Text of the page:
A state senator pushing Governor Heineman's tax proposal says he's reviewing a counter proposal that has been floating by some business groups
A state senator pushing Governor Heineman's tax proposal says he's reviewing a counter proposal that has been floating by some business groups.
The alternative would retain the sales tax exemption for agriculture and business inputs...and, instead of ending the state income tax, would lower both the individual and corporate income tax rate to three percent. The counter proposal also would impose sales taxes on some services, enough to raise a billion dollars in state revenue annually.
Senator Beau McCoy of Omaha says he's willing to listen. . .
Sen. Beau McCoy, Omaha; "off the table"
Both agriculture and business representatives told the legislature's Revenue Committee that removing the sales tax exemption on inputs would make Nebraska products less competitive with those from other states.
A tax proposal being floated by business interest groups has the attention of an important senator at the Capitol.
An alternative proposal would retain sales tax exemptions for agirculture and business inputs...impose sales taxes on some services...and reduce the state income tax for both individuals and corporations to three percent.
Senator Beau McCoy of Omaha, who is co-sponsoring the governor's tax proposals, likes what he hears so far. . .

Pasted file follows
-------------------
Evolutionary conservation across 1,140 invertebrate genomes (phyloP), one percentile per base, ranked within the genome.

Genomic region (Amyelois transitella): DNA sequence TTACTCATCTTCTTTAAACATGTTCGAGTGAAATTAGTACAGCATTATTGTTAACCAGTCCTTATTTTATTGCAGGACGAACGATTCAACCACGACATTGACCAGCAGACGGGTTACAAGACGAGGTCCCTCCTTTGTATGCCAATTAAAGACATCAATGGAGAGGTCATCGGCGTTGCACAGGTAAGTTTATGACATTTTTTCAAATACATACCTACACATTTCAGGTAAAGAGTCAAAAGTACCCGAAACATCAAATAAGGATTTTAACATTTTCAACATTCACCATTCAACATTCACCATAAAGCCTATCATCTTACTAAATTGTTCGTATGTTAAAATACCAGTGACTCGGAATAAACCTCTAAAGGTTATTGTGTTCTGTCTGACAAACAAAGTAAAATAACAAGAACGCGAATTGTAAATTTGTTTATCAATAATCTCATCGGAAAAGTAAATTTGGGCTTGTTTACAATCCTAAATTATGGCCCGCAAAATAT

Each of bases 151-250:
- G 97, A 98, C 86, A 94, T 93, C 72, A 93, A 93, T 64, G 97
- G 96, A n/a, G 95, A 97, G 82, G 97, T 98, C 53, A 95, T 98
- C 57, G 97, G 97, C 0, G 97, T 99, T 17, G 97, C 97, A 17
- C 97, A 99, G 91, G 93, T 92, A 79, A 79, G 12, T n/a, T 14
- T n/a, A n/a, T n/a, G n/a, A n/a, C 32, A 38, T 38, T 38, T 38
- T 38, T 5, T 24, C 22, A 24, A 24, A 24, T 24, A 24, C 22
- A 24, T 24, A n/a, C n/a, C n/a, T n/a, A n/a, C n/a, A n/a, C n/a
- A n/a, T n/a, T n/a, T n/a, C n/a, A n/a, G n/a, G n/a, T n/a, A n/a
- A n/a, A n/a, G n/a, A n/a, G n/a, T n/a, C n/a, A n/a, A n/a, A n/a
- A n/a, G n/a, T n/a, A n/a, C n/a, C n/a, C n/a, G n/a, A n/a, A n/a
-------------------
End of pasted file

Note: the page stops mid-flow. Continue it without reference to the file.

McCoy; "in our state"
The proposal also calls for the creation of a working group with the Revenue Committee to review proposed solutions.
The committee held two days of public hearings on the tax proposals, with testimony opposed to the two initial plans far outweighing testimony against them.
A senator co-sponsoring the governor's tax proposals says he's intrigued by a counter-proposal being floated by some business groups.
The counter-proposal has endorsed a proposal that would retain sales tax exemptions on agricultural and business inputs. It would impose the sales tax on some services and, instead of eliminating the state income tax, it would lower it to three percent for both individuals and corporations.
Senator Beau McCoy of Omaha says he will take a serious look at the counter-proposal which also has the attention of the Omaha Chamber of Commerce. . .
McCoy; "as a state"
The legislature's Revenue Committee heard two days of testimony on two proposals put forth by the governor. Opponents far outnumber supporters of the bills.
(courtesy of Nebraska Radio Network)